While each marriage dissolution case presents its own challenges, Austin divorces involving children may present its own unique set of obstacles. Fights over children are emotionally wrenching and financially draining. Further, because the dynamics involving children are more fluid—circumstances during the case may change, other professionals may get involved in the case—custody battles often prolong the divorce process.

It is important to note that children can have a voice in custody cases. Either parent can file a motion to confer requesting that the judge interview the child in chambers to determine the child’s wishes regarding custody. If the child is a least 12 years of age, then the Court must interview the child if a motion to confer is filed. If a motion to confer is filed for a child under 12, then the judge has the discretion to decide whether to interview. It is important to note that a child’s preferences are not binding on a judge. Sometimes a child may prefer to live with a parent for the wrong reasons. Ultimately, the judge decides what custody arrangement is in the child’s best interest. My firm is here to help with any challenges that you may face during your marriage dissolution, and together we will work hard to protect the best interests of you and your children.

Professionals Involved in Divorce Cases with Children

There are two individuals who could potentially become part of the process if children are involved in a divorce case in Austin. One would be a guardian ad litem. A guardian ad litem is an independent professional appointed by the court to conduct an investigation into the best interests of the child. The Texas Family Code requires that court-appointed guardians possess certain minimum qualifications. A guardian ad litem typically interviews both parents as well as the children away from their parents. A guardian ad litem also may interview collateral witnesses, such as teachers, counselors, medical providers, or friends of the parents. Then, based on all of the input they receive, he or she makes a recommendation to the court regarding which parent should have primary custody and what the visitation schedule should look like.

It’s important to know that the recommendations of the guardian ad litem are just that– recommendations. Sometimes, the court adopts the recommendations of the guardian ad litem. Sometimes, the judge does not adopt the guardian ad litem’s recommendations. Still, a guardian’s recommendations do carry weight because they are, in theory, neutral, independent parties appointed by the court who have access to facts and evidence that the judge is not privy to. A judge is simply not in a position to gather “on the ground” evidence and does not have the specialized training and experience that a guardian brings to the table.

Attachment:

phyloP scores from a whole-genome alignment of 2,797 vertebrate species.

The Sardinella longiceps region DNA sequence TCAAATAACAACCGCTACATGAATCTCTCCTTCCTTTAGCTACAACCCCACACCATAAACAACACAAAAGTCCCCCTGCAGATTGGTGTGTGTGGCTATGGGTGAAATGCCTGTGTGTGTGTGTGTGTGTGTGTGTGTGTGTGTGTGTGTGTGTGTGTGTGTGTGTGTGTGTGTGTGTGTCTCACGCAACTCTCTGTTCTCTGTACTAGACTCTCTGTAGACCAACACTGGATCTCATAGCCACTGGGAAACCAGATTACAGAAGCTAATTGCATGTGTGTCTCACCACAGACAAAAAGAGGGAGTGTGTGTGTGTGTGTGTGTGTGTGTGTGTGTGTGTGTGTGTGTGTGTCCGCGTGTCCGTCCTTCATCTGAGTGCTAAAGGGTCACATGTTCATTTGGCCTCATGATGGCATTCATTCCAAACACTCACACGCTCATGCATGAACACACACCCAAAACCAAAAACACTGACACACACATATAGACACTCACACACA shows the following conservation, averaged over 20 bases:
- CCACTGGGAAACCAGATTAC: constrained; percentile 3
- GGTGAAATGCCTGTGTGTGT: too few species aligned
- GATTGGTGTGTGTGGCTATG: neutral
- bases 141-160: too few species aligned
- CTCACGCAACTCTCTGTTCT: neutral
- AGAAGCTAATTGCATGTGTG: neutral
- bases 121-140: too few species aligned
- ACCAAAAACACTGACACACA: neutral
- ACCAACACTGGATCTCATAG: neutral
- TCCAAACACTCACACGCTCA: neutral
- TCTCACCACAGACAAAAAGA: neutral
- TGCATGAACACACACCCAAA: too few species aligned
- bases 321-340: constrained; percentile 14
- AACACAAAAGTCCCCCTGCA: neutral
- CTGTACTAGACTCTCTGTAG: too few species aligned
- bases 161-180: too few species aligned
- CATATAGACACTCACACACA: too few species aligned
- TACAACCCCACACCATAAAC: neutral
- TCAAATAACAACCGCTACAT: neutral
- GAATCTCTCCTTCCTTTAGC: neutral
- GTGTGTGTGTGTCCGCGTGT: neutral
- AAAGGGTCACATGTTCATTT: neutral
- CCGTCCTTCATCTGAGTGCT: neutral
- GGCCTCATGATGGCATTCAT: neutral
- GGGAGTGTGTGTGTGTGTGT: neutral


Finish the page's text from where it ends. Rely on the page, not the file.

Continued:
Another professional that may be involved in a child custody case is a forensic psychologist or psychiatrist appointed to conduct a child custody evaluation or mental health evaluation. The duties of these professionals are similar to those of a guardian ad litem. However, generally, a psychiatrist or a psychologist has more expertise and education than a guardian ad litem.

A PhD psychiatrist may conduct psychological evaluations of either one or both parents or the children and make a report about any diagnoses that could be relevant to the court’s consideration of the custody issue.

How Do Children Impact the Length of a Divorce?

In general, if children are involved, the divorce process in Austin is going to take a little bit longer. There are other factors to consider if there are children involved in a case, which could take time to discuss. The length at which a divorce case involves children is driven by the level of conflict in the case and the ability or inability of the parents to reach agreements on issues. If two parents cannot reach an agreement on issues, then child custody becomes just another issue in the case to be decided by the judge.

Additionally, if there is a need to appoint independent third-party professionals to do evaluations of the children or of the parents, then it can considerably prolong the case. If a guardian ad litem is appointed, that person needs time to conduct an investigation and prepare a report to the court outlining his or her recommendations regarding custody.

These professionals have their own schedules. They have other cases that they are managing. So, it can add months to the process if there is a contested case that involves third-party professionals who are going to be making recommendations in conducting evaluations.

If there are not any third-party professionals, then children do not necessarily add a significant amount of time to the process, but it is another thing that a spouse has to consider in discovery in terms of the information that they are asking for.

Contact an Austin Attorney to Learn More About Divorces Involving Children

Austin’s divorce involving children does not have to result in a more difficult process. With the right legal support, you could get through this challenging time with your family intact. For more information regarding your specific case, call today.